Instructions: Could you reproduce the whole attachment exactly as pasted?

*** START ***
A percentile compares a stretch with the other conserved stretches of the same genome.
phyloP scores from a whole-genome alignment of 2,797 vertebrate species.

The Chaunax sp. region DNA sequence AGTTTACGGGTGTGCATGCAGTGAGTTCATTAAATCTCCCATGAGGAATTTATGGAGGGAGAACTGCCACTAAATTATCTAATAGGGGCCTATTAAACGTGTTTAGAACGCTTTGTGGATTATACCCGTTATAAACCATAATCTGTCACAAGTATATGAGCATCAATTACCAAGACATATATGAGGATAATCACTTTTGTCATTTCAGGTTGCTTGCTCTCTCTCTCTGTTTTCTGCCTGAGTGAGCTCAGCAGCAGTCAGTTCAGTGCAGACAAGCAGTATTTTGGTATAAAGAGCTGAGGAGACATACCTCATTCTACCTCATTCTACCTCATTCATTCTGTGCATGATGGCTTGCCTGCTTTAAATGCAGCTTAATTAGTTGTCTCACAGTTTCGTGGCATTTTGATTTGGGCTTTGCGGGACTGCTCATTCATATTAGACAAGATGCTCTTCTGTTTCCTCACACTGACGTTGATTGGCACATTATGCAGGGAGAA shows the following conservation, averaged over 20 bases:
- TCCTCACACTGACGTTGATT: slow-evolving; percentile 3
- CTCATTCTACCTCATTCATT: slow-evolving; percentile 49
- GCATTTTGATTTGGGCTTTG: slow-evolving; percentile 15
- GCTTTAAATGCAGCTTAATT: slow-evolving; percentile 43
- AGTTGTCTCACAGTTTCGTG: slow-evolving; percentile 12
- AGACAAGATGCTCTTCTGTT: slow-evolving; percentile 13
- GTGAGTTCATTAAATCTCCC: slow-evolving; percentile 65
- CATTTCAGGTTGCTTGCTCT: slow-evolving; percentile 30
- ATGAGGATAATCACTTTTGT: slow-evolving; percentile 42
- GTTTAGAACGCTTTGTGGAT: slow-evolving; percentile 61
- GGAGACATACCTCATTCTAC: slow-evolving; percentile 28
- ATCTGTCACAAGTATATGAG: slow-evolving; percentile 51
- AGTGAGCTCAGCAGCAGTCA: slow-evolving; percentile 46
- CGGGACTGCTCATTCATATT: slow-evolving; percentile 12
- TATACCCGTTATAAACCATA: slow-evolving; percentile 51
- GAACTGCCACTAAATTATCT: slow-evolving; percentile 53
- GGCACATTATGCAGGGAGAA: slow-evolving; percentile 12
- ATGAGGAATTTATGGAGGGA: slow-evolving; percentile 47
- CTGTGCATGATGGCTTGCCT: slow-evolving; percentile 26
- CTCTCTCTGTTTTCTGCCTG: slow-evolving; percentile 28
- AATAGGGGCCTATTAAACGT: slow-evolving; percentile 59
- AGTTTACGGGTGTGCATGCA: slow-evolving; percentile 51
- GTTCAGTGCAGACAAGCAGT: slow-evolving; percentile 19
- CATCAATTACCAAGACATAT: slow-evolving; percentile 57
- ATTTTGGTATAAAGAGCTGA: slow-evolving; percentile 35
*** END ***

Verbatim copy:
A percentile compares a stretch with the other conserved stretches of the same genome.
phyloP scores from a whole-genome alignment of 2,797 vertebrate species.

The Chaunax sp. region DNA sequence AGTTTACGGGTGTGCATGCAGTGAGTTCATTAAATCTCCCATGAGGAATTTATGGAGGGAGAACTGCCACTAAATTATCTAATAGGGGCCTATTAAACGTGTTTAGAACGCTTTGTGGATTATACCCGTTATAAACCATAATCTGTCACAAGTATATGAGCATCAATTACCAAGACATATATGAGGATAATCACTTTTGTCATTTCAGGTTGCTTGCTCTCTCTCTCTGTTTTCTGCCTGAGTGAGCTCAGCAGCAGTCAGTTCAGTGCAGACAAGCAGTATTTTGGTATAAAGAGCTGAGGAGACATACCTCATTCTACCTCATTCTACCTCATTCATTCTGTGCATGATGGCTTGCCTGCTTTAAATGCAGCTTAATTAGTTGTCTCACAGTTTCGTGGCATTTTGATTTGGGCTTTGCGGGACTGCTCATTCATATTAGACAAGATGCTCTTCTGTTTCCTCACACTGACGTTGATTGGCACATTATGCAGGGAGAA shows the following conservation, averaged over 20 bases:
- TCCTCACACTGACGTTGATT: slow-evolving; percentile 3
- CTCATTCTACCTCATTCATT: slow-evolving; percentile 49
- GCATTTTGATTTGGGCTTTG: slow-evolving; percentile 15
- GCTTTAAATGCAGCTTAATT: slow-evolving; percentile 43
- AGTTGTCTCACAGTTTCGTG: slow-evolving; percentile 12
- AGACAAGATGCTCTTCTGTT: slow-evolving; percentile 13
- GTGAGTTCATTAAATCTCCC: slow-evolving; percentile 65
- CATTTCAGGTTGCTTGCTCT: slow-evolving; percentile 30
- ATGAGGATAATCACTTTTGT: slow-evolving; percentile 42
- GTTTAGAACGCTTTGTGGAT: slow-evolving; percentile 61
- GGAGACATACCTCATTCTAC: slow-evolving; percentile 28
- ATCTGTCACAAGTATATGAG: slow-evolving; percentile 51
- AGTGAGCTCAGCAGCAGTCA: slow-evolving; percentile 46
- CGGGACTGCTCATTCATATT: slow-evolving; percentile 12
- TATACCCGTTATAAACCATA: slow-evolving; percentile 51
- GAACTGCCACTAAATTATCT: slow-evolving; percentile 53
- GGCACATTATGCAGGGAGAA: slow-evolving; percentile 12
- ATGAGGAATTTATGGAGGGA: slow-evolving; percentile 47
- CTGTGCATGATGGCTTGCCT: slow-evolving; percentile 26
- CTCTCTCTGTTTTCTGCCTG: slow-evolving; percentile 28
- AATAGGGGCCTATTAAACGT: slow-evolving; percentile 59
- AGTTTACGGGTGTGCATGCA: slow-evolving; percentile 51
- GTTCAGTGCAGACAAGCAGT: slow-evolving; percentile 19
- CATCAATTACCAAGACATAT: slow-evolving; percentile 57
- ATTTTGGTATAAAGAGCTGA: slow-evolving; percentile 35